That is why it is so important that our country and our Parliament take a lead in strengthening the integration of the European Union, so that Cyprus can find a peaceful role within it. We must reject the views of the separatists and anti-Europeans who would encourage those in Cyprus who want to divide the island permanently.

The hon. Lady asked about visa restrictions on students from the Turkish north and high-level visitors. It is simply a question of visas being appropriate for members of the European Union. Many Turkish Cypriots will be members of the EU by dint of having Republic of Cyprus passports. Turkish Cypriots from the north with such passports will be eligible for the same student visas as any other member of the European Union. The issue of university fees will be dealt with by the normal procedures that cover all EU member states.

We will approach the increased trade and travel activity with northern Cyprus on the basis of two principles. We will continue to work for the objective of reuniting the island as a bi-zonal, hi-communal federation. It would be wrong, therefore, to recognise the north of Cyprus as a separate, independent state. As I understand it, that is certainly not the wish of the present elected leadership of the Turkish Cypriots.

On trade, which is a matter of exclusive community competence, we are waiting for the Commission to bring a proposal to the European Council. In the Government's view, the Turkish Cypriots should be able to trade directly with the EU, importing and exporting through ports in north Cyprus. That will mean putting in place measures to permit duty-free imports of all goods wholly obtained or substantially manufactured in the north, provided that they satisfy the necessary EU checks and requirements. There would, of course, be a requirement that the goods enter via recognised border inspection posts, which could carry out the necessary checks.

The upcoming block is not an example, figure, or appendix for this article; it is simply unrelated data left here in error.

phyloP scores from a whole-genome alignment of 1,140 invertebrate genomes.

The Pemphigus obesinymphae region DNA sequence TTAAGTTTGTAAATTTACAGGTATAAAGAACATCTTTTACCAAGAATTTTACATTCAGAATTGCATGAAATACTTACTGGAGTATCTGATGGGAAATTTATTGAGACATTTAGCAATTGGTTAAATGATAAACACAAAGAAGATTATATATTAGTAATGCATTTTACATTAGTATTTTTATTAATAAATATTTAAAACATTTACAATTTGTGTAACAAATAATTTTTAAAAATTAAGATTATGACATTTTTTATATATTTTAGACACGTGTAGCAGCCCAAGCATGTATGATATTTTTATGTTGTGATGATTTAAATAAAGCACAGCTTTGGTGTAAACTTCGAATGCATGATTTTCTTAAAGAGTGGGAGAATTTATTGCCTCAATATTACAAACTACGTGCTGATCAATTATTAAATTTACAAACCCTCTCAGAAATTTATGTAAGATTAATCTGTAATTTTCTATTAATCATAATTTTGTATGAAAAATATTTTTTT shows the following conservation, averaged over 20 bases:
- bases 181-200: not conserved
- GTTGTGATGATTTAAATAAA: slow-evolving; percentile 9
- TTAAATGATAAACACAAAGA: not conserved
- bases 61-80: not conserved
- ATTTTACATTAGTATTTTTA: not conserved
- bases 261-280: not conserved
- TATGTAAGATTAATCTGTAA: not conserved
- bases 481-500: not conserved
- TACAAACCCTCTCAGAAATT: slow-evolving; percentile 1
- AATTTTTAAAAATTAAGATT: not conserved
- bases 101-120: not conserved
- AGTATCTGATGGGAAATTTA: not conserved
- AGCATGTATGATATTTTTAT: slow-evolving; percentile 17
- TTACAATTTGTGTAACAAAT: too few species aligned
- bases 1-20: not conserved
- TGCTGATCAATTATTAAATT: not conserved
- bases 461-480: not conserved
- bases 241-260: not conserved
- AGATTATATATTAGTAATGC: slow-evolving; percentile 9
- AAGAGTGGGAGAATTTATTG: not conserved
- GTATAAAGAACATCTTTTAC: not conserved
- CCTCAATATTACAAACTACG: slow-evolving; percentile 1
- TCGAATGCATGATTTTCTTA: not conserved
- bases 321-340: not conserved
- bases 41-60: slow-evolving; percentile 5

We also await suggestions from the Commission for spending the €259 million structural funds earmarked for helping the north "catch up" with the EU acquis. We imagine that to that end the Commission will identify a mix of projects on infrastructure, environmental standards, training and legislation harmonisation. The Government, together with our European partners, seek to send a positive message to the Turkish community in northern Cyprus that Europe is their friend. We hope that Turkey as a whole can start accession talks to join the EU in due course. The future of Cyprus lies in the European Union, as the Mediterranean is a strong part of the future policy—

The motion having been made after Seven o'clock, and the debate having continued for half an hour, MADAM DEPUTY SPEAKERadjourned the House without Question put, pursuant to the Standing Order.

Adjourned at three minutes past Eight o'clock.